Discrete Trial Teaching: 5 advantages parents should know

March 7, 2022

Discrete Trial Teaching (DTT) is commonly used in ABA therapy to break down activities to their fundamental components to teach important skills to children with autism.

Children with autism can struggle to master fundamental skills. Discrete Trial Teaching, teaches abilities through an organized ladder of tiny, easily-taught components. 

This process was created in the 1970s by Doctor Ivar Lovaas to help children learn required skills through repetition.

What is the purpose of Discrete Trial Teaching?

Many new skills can be taught through Discrete Trial Teaching (DTT) such as:

  • Speech and language abilities
  • Sign language or other methods of communication
  • Writing skills
  • Dressing, using utensils, following directions, and other everyday life skills

What are the training steps of DTT?

The five steps present in each DTT trial are:

  1. Antecedent
  2. Prompt
  3. Response
  4. The consequence for the response (correct or incorrect)
  5. Interval between trials

Antecedent

The antecedent is a concise, straightforward instruction that informs a child of the next activity. This assists the child in linking a given direction and a suitable answer. One example is, when a teacher says, "what is this?", before asking a child to name an object.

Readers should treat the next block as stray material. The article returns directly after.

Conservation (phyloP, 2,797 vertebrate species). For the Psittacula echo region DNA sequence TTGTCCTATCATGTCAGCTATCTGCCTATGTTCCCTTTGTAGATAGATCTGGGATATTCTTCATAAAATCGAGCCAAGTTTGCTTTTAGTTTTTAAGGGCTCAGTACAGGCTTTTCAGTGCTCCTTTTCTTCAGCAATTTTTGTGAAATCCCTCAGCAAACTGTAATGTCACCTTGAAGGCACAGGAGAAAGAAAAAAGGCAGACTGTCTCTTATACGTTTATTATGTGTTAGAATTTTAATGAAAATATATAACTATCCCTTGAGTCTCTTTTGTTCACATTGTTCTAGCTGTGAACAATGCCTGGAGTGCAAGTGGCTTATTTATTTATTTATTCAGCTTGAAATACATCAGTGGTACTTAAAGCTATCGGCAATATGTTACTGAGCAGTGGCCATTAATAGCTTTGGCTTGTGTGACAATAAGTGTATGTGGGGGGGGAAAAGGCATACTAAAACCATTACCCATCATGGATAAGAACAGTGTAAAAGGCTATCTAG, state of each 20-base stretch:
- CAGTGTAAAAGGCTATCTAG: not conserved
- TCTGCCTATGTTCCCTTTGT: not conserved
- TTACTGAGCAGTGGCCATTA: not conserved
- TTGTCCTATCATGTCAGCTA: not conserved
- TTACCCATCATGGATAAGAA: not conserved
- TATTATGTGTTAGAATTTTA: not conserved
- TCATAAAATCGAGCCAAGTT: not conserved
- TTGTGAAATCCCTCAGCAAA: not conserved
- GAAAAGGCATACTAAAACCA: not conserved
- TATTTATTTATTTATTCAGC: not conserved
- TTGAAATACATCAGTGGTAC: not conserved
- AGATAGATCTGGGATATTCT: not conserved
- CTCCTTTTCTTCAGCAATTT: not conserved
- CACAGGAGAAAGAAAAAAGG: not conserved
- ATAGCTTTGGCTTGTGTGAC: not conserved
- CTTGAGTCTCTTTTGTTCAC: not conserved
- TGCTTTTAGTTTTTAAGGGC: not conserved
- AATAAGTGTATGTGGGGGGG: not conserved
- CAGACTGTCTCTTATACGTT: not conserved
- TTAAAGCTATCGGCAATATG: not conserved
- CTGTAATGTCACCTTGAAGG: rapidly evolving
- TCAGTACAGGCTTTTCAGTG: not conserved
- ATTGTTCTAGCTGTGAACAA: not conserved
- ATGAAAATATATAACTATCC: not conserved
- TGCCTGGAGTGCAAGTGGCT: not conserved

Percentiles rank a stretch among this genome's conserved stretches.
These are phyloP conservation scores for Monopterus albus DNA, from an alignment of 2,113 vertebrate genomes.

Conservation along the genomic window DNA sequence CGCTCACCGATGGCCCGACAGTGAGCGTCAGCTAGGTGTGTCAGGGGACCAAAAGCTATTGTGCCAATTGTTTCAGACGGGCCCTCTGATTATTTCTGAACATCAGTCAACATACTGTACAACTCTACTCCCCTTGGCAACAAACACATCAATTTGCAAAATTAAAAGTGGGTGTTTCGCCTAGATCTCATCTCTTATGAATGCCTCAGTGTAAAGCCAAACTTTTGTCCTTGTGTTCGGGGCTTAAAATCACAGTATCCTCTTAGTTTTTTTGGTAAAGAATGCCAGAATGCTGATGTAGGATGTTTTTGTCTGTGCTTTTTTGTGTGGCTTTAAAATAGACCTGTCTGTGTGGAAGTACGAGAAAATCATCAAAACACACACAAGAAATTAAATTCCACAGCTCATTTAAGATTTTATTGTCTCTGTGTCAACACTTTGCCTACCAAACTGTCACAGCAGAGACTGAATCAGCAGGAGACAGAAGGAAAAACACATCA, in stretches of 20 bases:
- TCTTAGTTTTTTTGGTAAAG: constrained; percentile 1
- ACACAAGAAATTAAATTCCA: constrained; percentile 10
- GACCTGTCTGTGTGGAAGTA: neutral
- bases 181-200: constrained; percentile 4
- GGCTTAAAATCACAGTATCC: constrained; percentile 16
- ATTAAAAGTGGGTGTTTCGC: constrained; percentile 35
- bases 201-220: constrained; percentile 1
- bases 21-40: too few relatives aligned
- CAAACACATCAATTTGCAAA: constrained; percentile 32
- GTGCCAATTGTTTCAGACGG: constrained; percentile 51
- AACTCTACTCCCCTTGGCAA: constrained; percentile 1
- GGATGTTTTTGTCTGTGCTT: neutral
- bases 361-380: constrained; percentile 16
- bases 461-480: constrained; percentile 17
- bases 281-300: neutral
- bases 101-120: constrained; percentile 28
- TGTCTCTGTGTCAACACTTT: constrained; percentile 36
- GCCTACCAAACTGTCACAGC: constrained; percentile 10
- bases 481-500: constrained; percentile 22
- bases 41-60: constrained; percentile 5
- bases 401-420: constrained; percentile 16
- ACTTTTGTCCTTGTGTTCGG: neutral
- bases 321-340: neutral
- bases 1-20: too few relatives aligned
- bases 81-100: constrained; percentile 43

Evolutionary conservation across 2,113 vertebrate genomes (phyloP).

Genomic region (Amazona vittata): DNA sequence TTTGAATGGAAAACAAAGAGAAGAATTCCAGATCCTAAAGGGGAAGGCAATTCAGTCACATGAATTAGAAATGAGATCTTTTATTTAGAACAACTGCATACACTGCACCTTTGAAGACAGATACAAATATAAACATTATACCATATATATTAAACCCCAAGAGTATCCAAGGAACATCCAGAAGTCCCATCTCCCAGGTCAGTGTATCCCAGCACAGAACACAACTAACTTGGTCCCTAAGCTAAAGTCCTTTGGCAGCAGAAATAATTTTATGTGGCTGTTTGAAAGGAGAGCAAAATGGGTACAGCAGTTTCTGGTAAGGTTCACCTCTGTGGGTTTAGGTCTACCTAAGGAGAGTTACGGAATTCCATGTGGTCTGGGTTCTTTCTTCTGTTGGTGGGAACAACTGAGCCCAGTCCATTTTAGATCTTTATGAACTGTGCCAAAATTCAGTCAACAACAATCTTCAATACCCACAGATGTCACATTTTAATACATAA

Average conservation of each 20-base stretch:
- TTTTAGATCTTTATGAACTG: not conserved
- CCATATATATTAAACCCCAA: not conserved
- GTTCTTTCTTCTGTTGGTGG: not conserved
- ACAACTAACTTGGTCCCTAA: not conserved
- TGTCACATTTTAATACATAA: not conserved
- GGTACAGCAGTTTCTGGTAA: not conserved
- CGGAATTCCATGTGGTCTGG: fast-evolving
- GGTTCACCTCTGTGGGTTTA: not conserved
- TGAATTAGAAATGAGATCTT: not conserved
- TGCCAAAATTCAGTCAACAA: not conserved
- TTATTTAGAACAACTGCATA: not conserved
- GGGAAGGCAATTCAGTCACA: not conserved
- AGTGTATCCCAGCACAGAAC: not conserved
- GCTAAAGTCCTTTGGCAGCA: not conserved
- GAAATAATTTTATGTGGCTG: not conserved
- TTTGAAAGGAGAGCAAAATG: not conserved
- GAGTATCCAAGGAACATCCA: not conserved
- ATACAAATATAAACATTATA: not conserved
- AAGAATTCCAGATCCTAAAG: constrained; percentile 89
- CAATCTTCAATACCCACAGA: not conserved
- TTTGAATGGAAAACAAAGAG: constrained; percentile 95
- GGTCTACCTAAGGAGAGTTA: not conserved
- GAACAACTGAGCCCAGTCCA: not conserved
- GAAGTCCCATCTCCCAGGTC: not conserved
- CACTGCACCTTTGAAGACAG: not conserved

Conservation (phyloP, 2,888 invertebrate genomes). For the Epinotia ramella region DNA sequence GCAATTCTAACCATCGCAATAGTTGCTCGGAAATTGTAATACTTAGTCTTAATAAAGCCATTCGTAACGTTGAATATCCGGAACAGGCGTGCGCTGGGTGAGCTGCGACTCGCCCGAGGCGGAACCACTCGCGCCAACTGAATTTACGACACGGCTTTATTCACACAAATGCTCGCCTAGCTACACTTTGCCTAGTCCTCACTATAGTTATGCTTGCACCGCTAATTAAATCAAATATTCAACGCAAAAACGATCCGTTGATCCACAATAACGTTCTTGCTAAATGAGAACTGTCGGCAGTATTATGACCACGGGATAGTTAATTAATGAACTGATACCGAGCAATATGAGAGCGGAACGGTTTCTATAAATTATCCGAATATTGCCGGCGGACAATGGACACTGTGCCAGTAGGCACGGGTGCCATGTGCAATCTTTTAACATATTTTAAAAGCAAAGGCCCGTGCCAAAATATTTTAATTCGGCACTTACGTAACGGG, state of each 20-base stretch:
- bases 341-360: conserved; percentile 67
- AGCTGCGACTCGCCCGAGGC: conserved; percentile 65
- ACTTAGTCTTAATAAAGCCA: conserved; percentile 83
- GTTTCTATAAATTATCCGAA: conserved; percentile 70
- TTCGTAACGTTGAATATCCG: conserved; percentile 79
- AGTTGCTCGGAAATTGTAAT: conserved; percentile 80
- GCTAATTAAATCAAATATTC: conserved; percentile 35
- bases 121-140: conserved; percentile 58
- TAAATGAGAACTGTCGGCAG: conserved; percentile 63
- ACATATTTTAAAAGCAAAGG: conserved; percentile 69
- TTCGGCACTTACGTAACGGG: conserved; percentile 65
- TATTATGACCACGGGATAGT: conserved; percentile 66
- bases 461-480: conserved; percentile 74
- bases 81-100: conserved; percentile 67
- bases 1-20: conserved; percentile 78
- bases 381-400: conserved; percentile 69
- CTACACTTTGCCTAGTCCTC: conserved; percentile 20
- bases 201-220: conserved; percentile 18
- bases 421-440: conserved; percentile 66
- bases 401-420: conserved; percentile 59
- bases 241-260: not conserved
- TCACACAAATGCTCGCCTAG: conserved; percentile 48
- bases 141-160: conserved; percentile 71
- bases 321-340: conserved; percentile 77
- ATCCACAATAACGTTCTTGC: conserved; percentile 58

The prompt

The prompt is when a teacher provides the child with the proper reaction to guide the proper response or action. Prompts are not always offered to the child, but they can help children remember the correct response. 

Response

The response is the reaction the child has to a specific stimulus. The targeted response is established prior to the training so it is clear what the correct response is.

Consequence

The consequence will differ depending on the accuracy of the response:

Correct response: A positive reward is instantly given for a correct response. The incentive is frequently presented to the child ahead of time so that they are aware of what they will earn. The reward might be verbal praise, edible (such as a preferred snack), or a token from a behavior modification system (e.g., a star that goes toward whatever they are earning). Before each trial, the nature and amount of the reward are clearly stated.